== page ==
Next, WifiOnConVar sets a variable %WIFIOC (standing for wifi on and connected) to a value of 2. It then sets a variable of %WIFIHOME to the value 2 only IF the name matches that of your home wireless SSID. You can set and add as many of these variables in as you like e.g. %WIFIWORK, %WIFIGIRLFRIENDHOUSE, %WIFISCHOOL with the IF statement for their respective SSID’s. Setting up these variables is very useful to let Tasker determine your location for use in other profiles, without the need of running GPS or cell tower location profiles.
At the moment, Tasker knows wifi is on and connected (%WIFIOC set to value 2) and you are at home (%WIFIHOME set to your home SSID) (assuming you are testing this at home). A speech task confirms the variables are set.
The next state to consider is when wifi is no longer BOTH on AND connected. We do this in the exit task – the exit task starting when the state of on and connected is no longer true. Firstly it checks if wifi is still on, if it is (goto action 7), it sets the variable %WIFIOC to a value of 3 (another profile reads this shortly) and then clears the name of the preferred network in %WIFIPREF as of course, that cannot be connected anymore…
If the wifi is off, it sets the variable %WIFIHOME to the value 1 and if you have added multiple preferred network variables (%WIFIWORK etc), you should insert that it sets these to a value of 1 too. A speech action confirms the values for your testing purposes (remember, if you delete the speech when you are happy it is working properly, you’ll need to change the Goto Action number accordingly!), the variable %WIFIPREF is cleared as of course you cannot be connected to a preferred network anymore and the task STOPs.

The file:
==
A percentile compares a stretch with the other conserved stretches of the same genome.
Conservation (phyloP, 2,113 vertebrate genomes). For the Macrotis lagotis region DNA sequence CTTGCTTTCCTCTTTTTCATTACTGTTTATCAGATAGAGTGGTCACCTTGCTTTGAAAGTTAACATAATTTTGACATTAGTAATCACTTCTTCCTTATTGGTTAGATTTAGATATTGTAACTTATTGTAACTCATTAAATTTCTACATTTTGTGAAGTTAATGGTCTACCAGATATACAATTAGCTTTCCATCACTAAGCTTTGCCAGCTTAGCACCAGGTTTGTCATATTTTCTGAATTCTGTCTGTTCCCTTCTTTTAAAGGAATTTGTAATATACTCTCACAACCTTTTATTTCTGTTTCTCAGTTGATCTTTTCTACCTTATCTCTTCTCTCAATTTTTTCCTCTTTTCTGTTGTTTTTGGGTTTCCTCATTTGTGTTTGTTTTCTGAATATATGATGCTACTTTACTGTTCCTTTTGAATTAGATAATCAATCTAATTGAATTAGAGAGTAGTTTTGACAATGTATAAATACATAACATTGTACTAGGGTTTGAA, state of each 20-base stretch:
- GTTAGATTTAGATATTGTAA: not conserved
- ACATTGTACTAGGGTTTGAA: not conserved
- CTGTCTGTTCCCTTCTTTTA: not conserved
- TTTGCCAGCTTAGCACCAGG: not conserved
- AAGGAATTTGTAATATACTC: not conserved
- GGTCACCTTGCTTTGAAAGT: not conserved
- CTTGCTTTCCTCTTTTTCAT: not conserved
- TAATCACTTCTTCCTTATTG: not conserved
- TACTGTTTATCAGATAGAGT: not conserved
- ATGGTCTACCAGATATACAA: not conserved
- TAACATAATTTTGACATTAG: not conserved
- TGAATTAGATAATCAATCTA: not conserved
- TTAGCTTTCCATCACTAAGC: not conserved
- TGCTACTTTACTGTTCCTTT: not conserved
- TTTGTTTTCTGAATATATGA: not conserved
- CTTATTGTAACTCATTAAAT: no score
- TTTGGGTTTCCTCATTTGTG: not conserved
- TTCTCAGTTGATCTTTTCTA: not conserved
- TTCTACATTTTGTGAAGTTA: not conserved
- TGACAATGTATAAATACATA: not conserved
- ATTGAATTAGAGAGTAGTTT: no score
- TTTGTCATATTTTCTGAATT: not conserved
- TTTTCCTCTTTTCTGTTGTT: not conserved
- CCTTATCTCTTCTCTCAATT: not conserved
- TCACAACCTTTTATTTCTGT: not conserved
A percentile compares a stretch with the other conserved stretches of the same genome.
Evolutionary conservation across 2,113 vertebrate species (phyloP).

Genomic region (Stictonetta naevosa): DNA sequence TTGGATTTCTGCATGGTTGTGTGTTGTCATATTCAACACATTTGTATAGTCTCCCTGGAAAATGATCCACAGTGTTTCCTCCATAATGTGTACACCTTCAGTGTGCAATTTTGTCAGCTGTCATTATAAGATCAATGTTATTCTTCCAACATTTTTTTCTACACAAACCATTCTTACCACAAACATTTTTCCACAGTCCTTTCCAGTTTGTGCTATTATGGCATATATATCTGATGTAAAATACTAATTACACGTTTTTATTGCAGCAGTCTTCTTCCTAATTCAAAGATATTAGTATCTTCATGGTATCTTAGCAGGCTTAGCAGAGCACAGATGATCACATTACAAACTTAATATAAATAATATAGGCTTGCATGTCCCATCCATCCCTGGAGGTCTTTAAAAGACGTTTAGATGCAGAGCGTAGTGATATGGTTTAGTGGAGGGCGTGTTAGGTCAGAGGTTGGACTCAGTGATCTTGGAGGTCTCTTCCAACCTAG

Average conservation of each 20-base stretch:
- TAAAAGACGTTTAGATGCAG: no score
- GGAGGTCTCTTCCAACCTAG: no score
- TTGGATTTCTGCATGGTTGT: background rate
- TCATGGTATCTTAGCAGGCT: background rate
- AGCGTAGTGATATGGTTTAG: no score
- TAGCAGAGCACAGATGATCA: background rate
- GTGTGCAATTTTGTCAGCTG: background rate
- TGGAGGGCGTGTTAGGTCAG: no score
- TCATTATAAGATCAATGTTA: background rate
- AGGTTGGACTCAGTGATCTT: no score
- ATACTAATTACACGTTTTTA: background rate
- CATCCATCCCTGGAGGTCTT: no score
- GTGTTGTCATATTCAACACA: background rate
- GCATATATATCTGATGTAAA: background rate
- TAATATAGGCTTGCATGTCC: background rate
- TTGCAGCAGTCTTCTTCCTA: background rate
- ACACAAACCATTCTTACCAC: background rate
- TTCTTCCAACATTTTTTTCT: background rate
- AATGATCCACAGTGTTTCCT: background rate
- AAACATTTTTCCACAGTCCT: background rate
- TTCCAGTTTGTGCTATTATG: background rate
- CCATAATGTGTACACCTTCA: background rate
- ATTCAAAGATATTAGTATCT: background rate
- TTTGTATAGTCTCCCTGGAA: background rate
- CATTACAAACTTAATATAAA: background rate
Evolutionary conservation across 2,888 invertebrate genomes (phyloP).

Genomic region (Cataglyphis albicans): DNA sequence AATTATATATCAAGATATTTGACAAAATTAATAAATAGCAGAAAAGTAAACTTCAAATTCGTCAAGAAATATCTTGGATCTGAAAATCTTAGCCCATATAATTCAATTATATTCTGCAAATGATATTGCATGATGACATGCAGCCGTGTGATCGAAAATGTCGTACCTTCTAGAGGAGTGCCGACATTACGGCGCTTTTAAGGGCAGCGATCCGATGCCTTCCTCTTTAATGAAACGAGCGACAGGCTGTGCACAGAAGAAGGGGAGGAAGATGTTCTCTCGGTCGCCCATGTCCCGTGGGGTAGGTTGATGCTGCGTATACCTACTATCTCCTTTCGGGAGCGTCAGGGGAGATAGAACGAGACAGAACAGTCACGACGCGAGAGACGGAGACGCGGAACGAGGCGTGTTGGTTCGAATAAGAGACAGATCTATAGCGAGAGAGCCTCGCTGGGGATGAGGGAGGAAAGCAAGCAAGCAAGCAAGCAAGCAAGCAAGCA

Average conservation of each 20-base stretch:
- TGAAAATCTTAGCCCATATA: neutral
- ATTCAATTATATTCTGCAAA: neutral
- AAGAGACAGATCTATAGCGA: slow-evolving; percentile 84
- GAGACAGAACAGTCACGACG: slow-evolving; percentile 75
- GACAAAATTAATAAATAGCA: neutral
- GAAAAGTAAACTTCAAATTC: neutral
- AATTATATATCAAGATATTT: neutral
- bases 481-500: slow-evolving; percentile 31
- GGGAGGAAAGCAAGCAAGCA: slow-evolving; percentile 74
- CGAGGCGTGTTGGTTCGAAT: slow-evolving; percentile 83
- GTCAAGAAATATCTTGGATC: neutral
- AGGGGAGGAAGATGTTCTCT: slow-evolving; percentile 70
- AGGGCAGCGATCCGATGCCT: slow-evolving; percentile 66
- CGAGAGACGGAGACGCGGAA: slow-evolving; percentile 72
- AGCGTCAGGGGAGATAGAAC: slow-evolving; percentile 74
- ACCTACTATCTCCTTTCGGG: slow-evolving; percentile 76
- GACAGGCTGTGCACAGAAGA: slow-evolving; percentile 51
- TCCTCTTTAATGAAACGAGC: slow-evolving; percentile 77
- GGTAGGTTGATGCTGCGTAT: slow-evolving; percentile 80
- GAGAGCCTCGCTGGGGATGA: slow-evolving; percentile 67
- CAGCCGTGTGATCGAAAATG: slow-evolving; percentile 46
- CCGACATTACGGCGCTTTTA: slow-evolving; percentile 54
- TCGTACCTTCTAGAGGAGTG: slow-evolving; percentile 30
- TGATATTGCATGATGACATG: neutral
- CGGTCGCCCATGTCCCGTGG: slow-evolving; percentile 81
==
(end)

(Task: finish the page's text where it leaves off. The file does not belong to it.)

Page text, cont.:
Finally, to complete the wifi control, we need to deal with the wireless still being on, but out of range of a preferred network (that you were connected to). This is definitely a chance to save some battery life, as we’ve all left wifi on by accident when we are not going to be using it. Above, we set the variable of wifi on and connected (%WIFIOC) to a value of 3 when the state became ON but NOT connected. The profile of WIFI-AutoDiscon is set up to come to life when %WIFIOC is set to a value of 3. It activates the task to start a one minute countdown before checking on the wifi state again. This one minute wait allows time where you may have been in a black spot in your office or home and experienced a short disconnection. At the end of the minute, it checks that the value of %WIFIOC has not been changed back to 2 (it has reconnected to a preferred network) and then switches off wifi with your battery giving you a high-5.
That concludes the wireless management. The only missing eventualities are:
On and connected to an open network. (I have little use for this, but can’t sort something out if the demand is high enough).